I’m a little let down. My whole narrative running in my head of this ancient bird falling from the sky begins to unravel. Is it not so glorious that maybe it was running its own Marathon and succumbed at the far reaches of its endurance? What is it about that moment of striving and succumbing that captivates me? To get Hollywood on you, I can’t help but imagine this flightless bird, maybe as flightless as a roadrunner, a wild turkey, a peacock, but with the advantage of high ground or a running start and a favorable wind, can soar. The genetic threads in its inadequate wings, feeling the ache to have air flow over them? It transcending its earth bound life to become an unconscious evolutionary attempt at flight. Something had to try flying before some creature made it. After a few flaps the rich atmosphere create displacement, holding the bird aloft. Imagine the O2 coursing through its veins and nourishing its brain, so that maybe it understands the exhilaration of its first flight, of its life at that moment in space and in time. Who’s to say it’s not smart enough to realize the same wonder and awe a three-year-old human does? Birds now can use tools, remember faces, and for all we know sing out randomly in awe of the sunset, the sunrise, of just being alive. Can mortality be sensed as it struggles to stay aloft? I know it might not have realized much, but panic at the moment of death, the will to survive is evident in the animal kingdom.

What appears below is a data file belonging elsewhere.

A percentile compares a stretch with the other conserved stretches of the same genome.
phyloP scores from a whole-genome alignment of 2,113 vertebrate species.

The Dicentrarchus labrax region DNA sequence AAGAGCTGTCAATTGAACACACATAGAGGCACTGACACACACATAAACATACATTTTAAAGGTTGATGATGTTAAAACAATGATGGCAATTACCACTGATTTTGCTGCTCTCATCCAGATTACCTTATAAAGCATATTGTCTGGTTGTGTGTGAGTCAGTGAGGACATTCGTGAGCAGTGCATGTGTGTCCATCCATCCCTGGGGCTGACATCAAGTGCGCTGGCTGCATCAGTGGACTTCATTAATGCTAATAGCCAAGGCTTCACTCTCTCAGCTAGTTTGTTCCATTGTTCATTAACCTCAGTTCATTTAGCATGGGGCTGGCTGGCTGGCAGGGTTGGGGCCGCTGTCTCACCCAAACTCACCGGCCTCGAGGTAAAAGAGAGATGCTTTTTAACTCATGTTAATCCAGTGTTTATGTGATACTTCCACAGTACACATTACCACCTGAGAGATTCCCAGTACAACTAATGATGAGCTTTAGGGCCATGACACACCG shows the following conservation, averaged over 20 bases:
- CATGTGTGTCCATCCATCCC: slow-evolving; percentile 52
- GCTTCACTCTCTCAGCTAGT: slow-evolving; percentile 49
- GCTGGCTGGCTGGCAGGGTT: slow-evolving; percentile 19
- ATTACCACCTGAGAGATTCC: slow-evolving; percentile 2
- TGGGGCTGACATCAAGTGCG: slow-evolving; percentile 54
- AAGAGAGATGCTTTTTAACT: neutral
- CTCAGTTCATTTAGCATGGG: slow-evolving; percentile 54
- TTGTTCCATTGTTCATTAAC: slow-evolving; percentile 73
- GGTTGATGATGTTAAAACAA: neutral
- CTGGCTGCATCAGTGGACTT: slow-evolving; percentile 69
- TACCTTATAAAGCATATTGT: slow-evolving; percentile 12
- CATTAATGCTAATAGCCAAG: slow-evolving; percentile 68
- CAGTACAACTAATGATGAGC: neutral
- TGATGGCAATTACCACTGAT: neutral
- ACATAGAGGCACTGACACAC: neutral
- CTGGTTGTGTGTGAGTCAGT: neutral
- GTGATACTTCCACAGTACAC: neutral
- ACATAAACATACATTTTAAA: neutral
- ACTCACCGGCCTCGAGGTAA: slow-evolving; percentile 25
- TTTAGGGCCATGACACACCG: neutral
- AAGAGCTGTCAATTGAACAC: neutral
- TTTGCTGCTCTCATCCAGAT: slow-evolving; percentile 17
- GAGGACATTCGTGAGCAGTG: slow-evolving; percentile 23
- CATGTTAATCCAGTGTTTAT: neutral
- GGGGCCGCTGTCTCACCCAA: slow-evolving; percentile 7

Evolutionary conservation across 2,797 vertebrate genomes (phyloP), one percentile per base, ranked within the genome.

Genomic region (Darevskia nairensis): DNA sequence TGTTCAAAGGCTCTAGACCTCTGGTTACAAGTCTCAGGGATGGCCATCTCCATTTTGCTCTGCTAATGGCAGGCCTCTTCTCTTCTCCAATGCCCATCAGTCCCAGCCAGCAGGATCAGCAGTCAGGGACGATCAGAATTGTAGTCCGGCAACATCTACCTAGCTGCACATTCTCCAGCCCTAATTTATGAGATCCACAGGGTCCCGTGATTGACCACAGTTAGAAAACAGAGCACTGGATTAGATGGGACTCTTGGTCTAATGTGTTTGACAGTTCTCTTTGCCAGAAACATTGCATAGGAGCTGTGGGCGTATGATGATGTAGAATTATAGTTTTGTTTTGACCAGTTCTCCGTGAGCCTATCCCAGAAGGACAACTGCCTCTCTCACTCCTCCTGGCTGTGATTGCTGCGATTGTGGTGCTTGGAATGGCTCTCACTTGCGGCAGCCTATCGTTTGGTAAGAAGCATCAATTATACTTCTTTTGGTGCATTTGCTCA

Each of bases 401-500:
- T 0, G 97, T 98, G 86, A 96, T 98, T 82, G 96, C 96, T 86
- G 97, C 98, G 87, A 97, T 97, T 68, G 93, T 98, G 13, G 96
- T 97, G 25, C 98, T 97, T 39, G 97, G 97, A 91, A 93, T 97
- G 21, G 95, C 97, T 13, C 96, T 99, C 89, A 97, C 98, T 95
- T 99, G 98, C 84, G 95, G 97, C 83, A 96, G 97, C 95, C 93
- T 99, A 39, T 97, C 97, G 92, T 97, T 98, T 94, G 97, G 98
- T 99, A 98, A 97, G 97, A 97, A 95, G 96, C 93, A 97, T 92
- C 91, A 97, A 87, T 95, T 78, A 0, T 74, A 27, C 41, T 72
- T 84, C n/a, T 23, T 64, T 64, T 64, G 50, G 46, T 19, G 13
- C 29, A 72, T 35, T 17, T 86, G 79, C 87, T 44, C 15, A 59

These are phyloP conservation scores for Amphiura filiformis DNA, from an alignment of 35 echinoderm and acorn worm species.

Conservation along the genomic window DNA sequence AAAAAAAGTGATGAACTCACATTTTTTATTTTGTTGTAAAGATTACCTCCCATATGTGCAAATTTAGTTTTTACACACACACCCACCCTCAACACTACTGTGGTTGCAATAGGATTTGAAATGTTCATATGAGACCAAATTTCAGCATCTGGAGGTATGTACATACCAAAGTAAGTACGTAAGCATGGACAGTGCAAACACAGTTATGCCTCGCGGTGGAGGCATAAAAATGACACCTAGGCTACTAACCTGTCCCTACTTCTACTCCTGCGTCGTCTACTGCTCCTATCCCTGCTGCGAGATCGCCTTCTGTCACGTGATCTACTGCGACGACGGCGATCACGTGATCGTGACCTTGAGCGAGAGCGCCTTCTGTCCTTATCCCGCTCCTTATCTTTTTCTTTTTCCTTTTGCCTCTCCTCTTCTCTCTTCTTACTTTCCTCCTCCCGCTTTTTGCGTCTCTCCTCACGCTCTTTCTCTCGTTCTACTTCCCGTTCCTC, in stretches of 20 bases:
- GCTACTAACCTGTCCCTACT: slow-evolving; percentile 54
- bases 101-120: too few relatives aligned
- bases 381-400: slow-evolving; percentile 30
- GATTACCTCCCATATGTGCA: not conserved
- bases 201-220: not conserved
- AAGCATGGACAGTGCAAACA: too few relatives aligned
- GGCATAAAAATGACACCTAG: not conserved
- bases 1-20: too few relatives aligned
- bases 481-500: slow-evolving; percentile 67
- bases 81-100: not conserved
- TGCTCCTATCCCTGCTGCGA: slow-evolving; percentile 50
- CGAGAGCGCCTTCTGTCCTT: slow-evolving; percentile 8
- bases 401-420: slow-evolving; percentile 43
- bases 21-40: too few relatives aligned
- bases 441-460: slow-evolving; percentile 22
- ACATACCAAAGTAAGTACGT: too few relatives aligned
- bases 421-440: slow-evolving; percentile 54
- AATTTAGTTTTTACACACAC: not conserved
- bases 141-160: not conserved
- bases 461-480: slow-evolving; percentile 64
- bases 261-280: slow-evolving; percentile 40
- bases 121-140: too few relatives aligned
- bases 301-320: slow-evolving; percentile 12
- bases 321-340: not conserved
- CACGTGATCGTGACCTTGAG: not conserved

Imagine this bird over the Western Interior Seaway – another Hollywood move for sure – but there it is, in this unknown country, soaring into the sky as blue as it has ever known, and at its peak falls backwards, tumbling over and over like a flat spinning jet into the sea. It strikes the water. It sinks through the warm shallow waters. As it does, gasping for breath, it is surrounded by the bright colors of the sea lilies, waving their luminous arms around it as it descends further and further into the abyss, into the stone of time.